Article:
Sadly, it appears to me that many people in the United States protesting in support of Palestine, in the days after Hamas committed these atrocities, are part and parcel with a larger group of people who simply deem themselves activists and don’t realize there is not a moral equivalency in how both sides see the world. These “activists” pride themselves on fighting for any cause, regardless of how much sense it actually makes.

It is the same lack of logic and flawed thinking that has me worried that the Middle Eastern conflict will continue to spread, not just among the governments of other countries, but among the citizens in other countries as well. Watching the Dagestan airport video, I understand that it is unlikely something like that would happen in the United States. But bearing that in mind, I think there has never been a time in recent history where the conditions have been ripe enough for it to actually take place.

While it’s no secret that the right side of the aisle in the United States has had their fair share of disagreement and confusion over the last month, I simply have no idea how any Democrats believe that they’re going to be able to retain the support of the Jewish community heading into the next election. Even The Nation has had enough.

The breeding ground for the horrifically flawed and extremely troubling “woke” ideology, which is actively justifying the actions of Hamas while condemning any response from Israel, all sprang from the fertile ground of the far left. This is not a political rant, but I simply can’t imagine any Jewish person voting for the party that chose to stand with Palestine after the massacre of 1,200+ innocent people and well before Israel ever even had a chance to retaliate.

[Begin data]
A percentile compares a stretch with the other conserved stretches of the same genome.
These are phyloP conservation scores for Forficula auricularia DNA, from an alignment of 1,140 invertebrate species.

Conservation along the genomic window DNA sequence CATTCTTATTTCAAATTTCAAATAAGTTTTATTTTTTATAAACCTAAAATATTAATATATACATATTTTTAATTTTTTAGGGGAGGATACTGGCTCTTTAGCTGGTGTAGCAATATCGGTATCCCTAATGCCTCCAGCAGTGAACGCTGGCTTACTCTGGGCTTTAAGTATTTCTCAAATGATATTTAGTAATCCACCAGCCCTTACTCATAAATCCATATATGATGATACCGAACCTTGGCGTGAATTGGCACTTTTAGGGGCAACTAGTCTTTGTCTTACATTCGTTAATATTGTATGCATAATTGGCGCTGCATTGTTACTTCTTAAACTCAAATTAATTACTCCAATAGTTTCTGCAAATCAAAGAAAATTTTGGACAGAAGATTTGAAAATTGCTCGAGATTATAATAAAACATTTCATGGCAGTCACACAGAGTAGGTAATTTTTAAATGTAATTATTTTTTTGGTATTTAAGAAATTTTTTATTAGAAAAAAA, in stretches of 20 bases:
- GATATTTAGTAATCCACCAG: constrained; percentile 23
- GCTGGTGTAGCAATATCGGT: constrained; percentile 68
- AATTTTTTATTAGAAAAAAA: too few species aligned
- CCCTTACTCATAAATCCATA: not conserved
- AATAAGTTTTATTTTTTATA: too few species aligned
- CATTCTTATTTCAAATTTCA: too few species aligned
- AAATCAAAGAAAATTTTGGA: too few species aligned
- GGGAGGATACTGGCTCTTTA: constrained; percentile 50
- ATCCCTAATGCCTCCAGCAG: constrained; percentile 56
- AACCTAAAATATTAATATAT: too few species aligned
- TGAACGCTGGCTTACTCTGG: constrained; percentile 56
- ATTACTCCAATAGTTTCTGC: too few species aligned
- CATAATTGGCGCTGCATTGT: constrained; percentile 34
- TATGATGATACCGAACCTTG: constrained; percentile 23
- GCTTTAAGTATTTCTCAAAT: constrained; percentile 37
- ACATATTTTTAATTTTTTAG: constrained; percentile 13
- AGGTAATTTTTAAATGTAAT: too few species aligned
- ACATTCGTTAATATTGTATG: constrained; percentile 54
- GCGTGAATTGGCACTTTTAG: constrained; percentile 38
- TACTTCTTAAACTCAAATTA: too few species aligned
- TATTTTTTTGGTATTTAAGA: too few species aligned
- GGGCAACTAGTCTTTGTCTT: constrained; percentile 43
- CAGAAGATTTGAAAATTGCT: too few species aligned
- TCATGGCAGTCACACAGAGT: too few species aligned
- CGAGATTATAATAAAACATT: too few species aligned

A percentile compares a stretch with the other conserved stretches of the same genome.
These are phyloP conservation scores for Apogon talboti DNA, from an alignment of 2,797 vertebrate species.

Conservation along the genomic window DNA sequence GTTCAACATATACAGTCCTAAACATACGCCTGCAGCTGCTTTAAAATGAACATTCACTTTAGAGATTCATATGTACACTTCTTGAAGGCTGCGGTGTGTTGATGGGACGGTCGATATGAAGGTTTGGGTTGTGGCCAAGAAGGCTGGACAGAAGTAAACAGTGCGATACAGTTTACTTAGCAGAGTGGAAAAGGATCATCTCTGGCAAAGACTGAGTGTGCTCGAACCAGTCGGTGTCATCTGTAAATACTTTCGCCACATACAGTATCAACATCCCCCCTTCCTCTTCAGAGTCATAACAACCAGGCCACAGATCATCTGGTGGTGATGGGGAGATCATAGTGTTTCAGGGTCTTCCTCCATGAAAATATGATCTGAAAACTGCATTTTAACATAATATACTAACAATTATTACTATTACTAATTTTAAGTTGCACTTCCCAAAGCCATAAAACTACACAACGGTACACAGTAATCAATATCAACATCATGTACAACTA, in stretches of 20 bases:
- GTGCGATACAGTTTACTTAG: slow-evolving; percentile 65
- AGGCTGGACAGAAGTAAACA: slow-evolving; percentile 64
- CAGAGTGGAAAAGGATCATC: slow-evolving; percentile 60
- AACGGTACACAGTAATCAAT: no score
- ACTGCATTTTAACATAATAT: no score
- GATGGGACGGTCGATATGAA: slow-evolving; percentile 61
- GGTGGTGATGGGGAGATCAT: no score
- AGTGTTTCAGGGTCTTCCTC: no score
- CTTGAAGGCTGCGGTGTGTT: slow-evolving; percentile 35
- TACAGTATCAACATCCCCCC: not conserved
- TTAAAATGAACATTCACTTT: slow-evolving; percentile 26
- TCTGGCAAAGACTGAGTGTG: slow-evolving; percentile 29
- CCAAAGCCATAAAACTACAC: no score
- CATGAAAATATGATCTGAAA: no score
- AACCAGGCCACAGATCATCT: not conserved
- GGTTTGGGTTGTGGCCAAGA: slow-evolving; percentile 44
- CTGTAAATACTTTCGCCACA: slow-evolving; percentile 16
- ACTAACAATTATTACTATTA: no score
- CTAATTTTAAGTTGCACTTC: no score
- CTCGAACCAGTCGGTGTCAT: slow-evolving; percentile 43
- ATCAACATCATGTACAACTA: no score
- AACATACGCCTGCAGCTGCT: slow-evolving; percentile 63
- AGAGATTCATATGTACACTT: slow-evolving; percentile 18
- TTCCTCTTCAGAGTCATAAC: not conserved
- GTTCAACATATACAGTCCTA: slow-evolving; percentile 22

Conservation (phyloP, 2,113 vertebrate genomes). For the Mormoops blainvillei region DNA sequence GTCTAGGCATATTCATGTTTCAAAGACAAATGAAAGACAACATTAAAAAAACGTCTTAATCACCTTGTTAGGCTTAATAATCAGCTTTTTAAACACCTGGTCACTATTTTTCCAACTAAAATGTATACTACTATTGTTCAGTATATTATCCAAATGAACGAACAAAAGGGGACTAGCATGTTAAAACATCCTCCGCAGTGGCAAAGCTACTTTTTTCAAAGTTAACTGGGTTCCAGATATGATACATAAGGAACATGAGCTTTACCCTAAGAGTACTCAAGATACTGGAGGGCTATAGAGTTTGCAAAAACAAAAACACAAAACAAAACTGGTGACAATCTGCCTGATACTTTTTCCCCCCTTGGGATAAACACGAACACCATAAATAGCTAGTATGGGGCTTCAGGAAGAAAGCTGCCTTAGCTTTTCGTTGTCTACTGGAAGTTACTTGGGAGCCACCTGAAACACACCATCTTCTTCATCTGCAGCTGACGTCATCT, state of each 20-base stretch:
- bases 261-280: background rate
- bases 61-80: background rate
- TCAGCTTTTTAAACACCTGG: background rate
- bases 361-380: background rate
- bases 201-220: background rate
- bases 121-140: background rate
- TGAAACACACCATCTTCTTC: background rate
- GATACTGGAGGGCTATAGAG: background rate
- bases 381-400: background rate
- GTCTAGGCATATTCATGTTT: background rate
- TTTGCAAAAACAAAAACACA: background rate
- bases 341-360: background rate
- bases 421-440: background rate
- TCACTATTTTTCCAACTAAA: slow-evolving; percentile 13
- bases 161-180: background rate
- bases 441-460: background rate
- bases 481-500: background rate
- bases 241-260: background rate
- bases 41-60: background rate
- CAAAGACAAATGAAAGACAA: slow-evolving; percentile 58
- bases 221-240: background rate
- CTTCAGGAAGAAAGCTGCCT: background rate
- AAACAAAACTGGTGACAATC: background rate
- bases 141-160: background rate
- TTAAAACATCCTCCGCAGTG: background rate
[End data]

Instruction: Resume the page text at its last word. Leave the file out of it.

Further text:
I’m not the biggest Sam Harris fan, but he nails the nuance here in this 13 minute video (and here is another version that’s similar, but not as up to date):

It is, of course, true that we in the West have been on the wrong side of these dichotomies in the past. Most Western armies, including Israel’s, have at one time or another been guilty of war crimes. And if you go back far enough, all of human conflict was just a litany of war crimes. You don’t have to go back all that far, in fact, to find large pockets of Western culture that were morally indistinguishable from what we now see in much of the Muslim world.

If you have any doubt about this, study the photos of white mobs celebrating the lynchings that occurred in the American South in the first half of the 20th century. Here, seemingly whole towns—thousands of men, women, and children—turned out as though for a carnival to watch some young man or woman be tortured to death and then strung up on a tree or lamppost for all to see…

The point, of course, is that if we recognize the monstrosities of the past, we should recognize the monstrosities of the present and acknowledge that at this moment in human history, not every group has the same ethical norms governing its use of violence, for whatever reason.

When I step outside and walk the streets of Philadelphia, I see many of these confused people protesting for both sides. To me, I don’t see people fighting for causes; I see broken individuals incapable of being at peace with their sense of self, which, to me, is where true calm, respect for others, and peace comes from.

I also look around and see tons of level-headed, rational-minded individuals who I know are, in fact, capable of critical thinking about the issue and genuinely do seek peace. But it’s not these people I’m worried about. It is the radicalization of a small group of people that can set off a chain of events like we are seeing now: one reactionary decision after another, which spirals endlessly until one large, decisive end.

Domestically, ask yourself: which group is more likely to do that, Jews or Jihadists?

Regardless, in this case, the only thing I hope and pray for is that the terminus this conflict is eventually heading for doesn’t wind up being World War III.

Can we at least all agree on that?

This article was first published in QTR’s Fringe Finance